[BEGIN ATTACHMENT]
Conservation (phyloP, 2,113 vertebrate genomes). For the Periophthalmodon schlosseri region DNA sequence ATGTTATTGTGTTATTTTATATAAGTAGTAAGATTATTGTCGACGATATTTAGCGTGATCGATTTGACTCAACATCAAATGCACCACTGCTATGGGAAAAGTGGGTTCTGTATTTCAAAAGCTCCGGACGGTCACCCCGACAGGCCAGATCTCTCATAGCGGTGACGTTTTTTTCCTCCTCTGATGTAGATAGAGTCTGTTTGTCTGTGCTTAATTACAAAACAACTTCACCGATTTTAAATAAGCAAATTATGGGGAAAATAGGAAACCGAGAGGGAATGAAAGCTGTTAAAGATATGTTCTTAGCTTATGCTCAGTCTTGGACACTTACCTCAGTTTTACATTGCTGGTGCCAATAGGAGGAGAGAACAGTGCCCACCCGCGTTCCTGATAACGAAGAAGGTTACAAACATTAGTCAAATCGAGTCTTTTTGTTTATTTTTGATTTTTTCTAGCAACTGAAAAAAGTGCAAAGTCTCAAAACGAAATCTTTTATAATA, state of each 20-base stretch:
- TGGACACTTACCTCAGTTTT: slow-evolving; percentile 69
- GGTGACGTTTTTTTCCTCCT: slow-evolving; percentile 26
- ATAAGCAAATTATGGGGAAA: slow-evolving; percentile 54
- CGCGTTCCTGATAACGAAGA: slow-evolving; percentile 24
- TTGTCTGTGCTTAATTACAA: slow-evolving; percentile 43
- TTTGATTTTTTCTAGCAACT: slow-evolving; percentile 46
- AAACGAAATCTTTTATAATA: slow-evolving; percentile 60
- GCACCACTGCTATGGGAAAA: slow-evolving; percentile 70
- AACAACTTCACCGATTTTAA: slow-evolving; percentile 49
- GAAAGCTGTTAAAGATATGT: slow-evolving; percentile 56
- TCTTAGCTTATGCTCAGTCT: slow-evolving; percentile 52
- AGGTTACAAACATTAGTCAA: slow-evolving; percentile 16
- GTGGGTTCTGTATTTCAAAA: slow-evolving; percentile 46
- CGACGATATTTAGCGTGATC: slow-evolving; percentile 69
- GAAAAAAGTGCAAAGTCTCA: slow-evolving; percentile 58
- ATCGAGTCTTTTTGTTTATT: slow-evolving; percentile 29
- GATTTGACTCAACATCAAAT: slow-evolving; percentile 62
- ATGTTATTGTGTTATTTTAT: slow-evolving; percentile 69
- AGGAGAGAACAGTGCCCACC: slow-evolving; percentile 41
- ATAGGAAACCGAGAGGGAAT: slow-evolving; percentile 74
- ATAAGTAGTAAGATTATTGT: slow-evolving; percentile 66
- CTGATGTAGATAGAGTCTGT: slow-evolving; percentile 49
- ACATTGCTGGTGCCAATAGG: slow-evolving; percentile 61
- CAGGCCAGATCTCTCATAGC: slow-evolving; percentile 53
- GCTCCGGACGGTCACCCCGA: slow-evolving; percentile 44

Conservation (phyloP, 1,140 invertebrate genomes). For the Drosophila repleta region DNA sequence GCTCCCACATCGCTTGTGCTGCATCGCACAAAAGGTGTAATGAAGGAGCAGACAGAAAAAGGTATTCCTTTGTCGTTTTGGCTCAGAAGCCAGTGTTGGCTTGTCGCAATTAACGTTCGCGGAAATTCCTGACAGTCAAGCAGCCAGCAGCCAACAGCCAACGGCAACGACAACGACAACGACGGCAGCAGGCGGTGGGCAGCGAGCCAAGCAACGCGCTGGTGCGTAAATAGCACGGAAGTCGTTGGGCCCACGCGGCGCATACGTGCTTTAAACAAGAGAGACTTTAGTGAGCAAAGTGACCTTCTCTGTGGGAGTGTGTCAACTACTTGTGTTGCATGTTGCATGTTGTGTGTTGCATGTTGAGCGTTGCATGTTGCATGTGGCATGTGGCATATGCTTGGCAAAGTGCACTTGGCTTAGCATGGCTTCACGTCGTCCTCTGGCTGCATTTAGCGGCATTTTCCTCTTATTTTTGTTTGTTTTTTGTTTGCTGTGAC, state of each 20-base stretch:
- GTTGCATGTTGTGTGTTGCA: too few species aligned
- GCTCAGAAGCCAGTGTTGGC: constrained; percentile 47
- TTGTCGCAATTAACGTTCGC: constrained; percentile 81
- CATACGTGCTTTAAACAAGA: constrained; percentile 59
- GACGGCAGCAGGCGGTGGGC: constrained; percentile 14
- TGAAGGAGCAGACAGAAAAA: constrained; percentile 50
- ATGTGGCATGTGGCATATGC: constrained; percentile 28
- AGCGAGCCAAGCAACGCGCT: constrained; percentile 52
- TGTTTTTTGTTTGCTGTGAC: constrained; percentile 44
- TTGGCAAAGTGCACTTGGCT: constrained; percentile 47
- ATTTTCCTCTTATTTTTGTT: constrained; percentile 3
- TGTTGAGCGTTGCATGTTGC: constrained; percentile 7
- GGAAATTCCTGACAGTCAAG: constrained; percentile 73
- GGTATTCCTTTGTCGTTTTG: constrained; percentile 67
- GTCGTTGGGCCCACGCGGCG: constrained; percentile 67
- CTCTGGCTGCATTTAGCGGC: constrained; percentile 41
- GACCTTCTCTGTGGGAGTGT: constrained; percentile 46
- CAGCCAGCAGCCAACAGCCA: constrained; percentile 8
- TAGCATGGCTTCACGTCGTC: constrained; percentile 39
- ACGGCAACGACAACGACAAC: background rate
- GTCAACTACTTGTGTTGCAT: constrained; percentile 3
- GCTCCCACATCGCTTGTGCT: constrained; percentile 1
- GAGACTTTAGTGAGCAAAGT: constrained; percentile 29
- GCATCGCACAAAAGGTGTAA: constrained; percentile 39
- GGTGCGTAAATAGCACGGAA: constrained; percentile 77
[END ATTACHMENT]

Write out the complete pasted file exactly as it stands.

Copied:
Conservation (phyloP, 2,113 vertebrate genomes). For the Periophthalmodon schlosseri region DNA sequence ATGTTATTGTGTTATTTTATATAAGTAGTAAGATTATTGTCGACGATATTTAGCGTGATCGATTTGACTCAACATCAAATGCACCACTGCTATGGGAAAAGTGGGTTCTGTATTTCAAAAGCTCCGGACGGTCACCCCGACAGGCCAGATCTCTCATAGCGGTGACGTTTTTTTCCTCCTCTGATGTAGATAGAGTCTGTTTGTCTGTGCTTAATTACAAAACAACTTCACCGATTTTAAATAAGCAAATTATGGGGAAAATAGGAAACCGAGAGGGAATGAAAGCTGTTAAAGATATGTTCTTAGCTTATGCTCAGTCTTGGACACTTACCTCAGTTTTACATTGCTGGTGCCAATAGGAGGAGAGAACAGTGCCCACCCGCGTTCCTGATAACGAAGAAGGTTACAAACATTAGTCAAATCGAGTCTTTTTGTTTATTTTTGATTTTTTCTAGCAACTGAAAAAAGTGCAAAGTCTCAAAACGAAATCTTTTATAATA, state of each 20-base stretch:
- TGGACACTTACCTCAGTTTT: slow-evolving; percentile 69
- GGTGACGTTTTTTTCCTCCT: slow-evolving; percentile 26
- ATAAGCAAATTATGGGGAAA: slow-evolving; percentile 54
- CGCGTTCCTGATAACGAAGA: slow-evolving; percentile 24
- TTGTCTGTGCTTAATTACAA: slow-evolving; percentile 43
- TTTGATTTTTTCTAGCAACT: slow-evolving; percentile 46
- AAACGAAATCTTTTATAATA: slow-evolving; percentile 60
- GCACCACTGCTATGGGAAAA: slow-evolving; percentile 70
- AACAACTTCACCGATTTTAA: slow-evolving; percentile 49
- GAAAGCTGTTAAAGATATGT: slow-evolving; percentile 56
- TCTTAGCTTATGCTCAGTCT: slow-evolving; percentile 52
- AGGTTACAAACATTAGTCAA: slow-evolving; percentile 16
- GTGGGTTCTGTATTTCAAAA: slow-evolving; percentile 46
- CGACGATATTTAGCGTGATC: slow-evolving; percentile 69
- GAAAAAAGTGCAAAGTCTCA: slow-evolving; percentile 58
- ATCGAGTCTTTTTGTTTATT: slow-evolving; percentile 29
- GATTTGACTCAACATCAAAT: slow-evolving; percentile 62
- ATGTTATTGTGTTATTTTAT: slow-evolving; percentile 69
- AGGAGAGAACAGTGCCCACC: slow-evolving; percentile 41
- ATAGGAAACCGAGAGGGAAT: slow-evolving; percentile 74
- ATAAGTAGTAAGATTATTGT: slow-evolving; percentile 66
- CTGATGTAGATAGAGTCTGT: slow-evolving; percentile 49
- ACATTGCTGGTGCCAATAGG: slow-evolving; percentile 61
- CAGGCCAGATCTCTCATAGC: slow-evolving; percentile 53
- GCTCCGGACGGTCACCCCGA: slow-evolving; percentile 44

Conservation (phyloP, 1,140 invertebrate genomes). For the Drosophila repleta region DNA sequence GCTCCCACATCGCTTGTGCTGCATCGCACAAAAGGTGTAATGAAGGAGCAGACAGAAAAAGGTATTCCTTTGTCGTTTTGGCTCAGAAGCCAGTGTTGGCTTGTCGCAATTAACGTTCGCGGAAATTCCTGACAGTCAAGCAGCCAGCAGCCAACAGCCAACGGCAACGACAACGACAACGACGGCAGCAGGCGGTGGGCAGCGAGCCAAGCAACGCGCTGGTGCGTAAATAGCACGGAAGTCGTTGGGCCCACGCGGCGCATACGTGCTTTAAACAAGAGAGACTTTAGTGAGCAAAGTGACCTTCTCTGTGGGAGTGTGTCAACTACTTGTGTTGCATGTTGCATGTTGTGTGTTGCATGTTGAGCGTTGCATGTTGCATGTGGCATGTGGCATATGCTTGGCAAAGTGCACTTGGCTTAGCATGGCTTCACGTCGTCCTCTGGCTGCATTTAGCGGCATTTTCCTCTTATTTTTGTTTGTTTTTTGTTTGCTGTGAC, state of each 20-base stretch:
- GTTGCATGTTGTGTGTTGCA: too few species aligned
- GCTCAGAAGCCAGTGTTGGC: constrained; percentile 47
- TTGTCGCAATTAACGTTCGC: constrained; percentile 81
- CATACGTGCTTTAAACAAGA: constrained; percentile 59
- GACGGCAGCAGGCGGTGGGC: constrained; percentile 14
- TGAAGGAGCAGACAGAAAAA: constrained; percentile 50
- ATGTGGCATGTGGCATATGC: constrained; percentile 28
- AGCGAGCCAAGCAACGCGCT: constrained; percentile 52
- TGTTTTTTGTTTGCTGTGAC: constrained; percentile 44
- TTGGCAAAGTGCACTTGGCT: constrained; percentile 47
- ATTTTCCTCTTATTTTTGTT: constrained; percentile 3
- TGTTGAGCGTTGCATGTTGC: constrained; percentile 7
- GGAAATTCCTGACAGTCAAG: constrained; percentile 73
- GGTATTCCTTTGTCGTTTTG: constrained; percentile 67
- GTCGTTGGGCCCACGCGGCG: constrained; percentile 67
- CTCTGGCTGCATTTAGCGGC: constrained; percentile 41
- GACCTTCTCTGTGGGAGTGT: constrained; percentile 46
- CAGCCAGCAGCCAACAGCCA: constrained; percentile 8
- TAGCATGGCTTCACGTCGTC: constrained; percentile 39
- ACGGCAACGACAACGACAAC: background rate
- GTCAACTACTTGTGTTGCAT: constrained; percentile 3
- GCTCCCACATCGCTTGTGCT: constrained; percentile 1
- GAGACTTTAGTGAGCAAAGT: constrained; percentile 29
- GCATCGCACAAAAGGTGTAA: constrained; percentile 39
- GGTGCGTAAATAGCACGGAA: constrained; percentile 77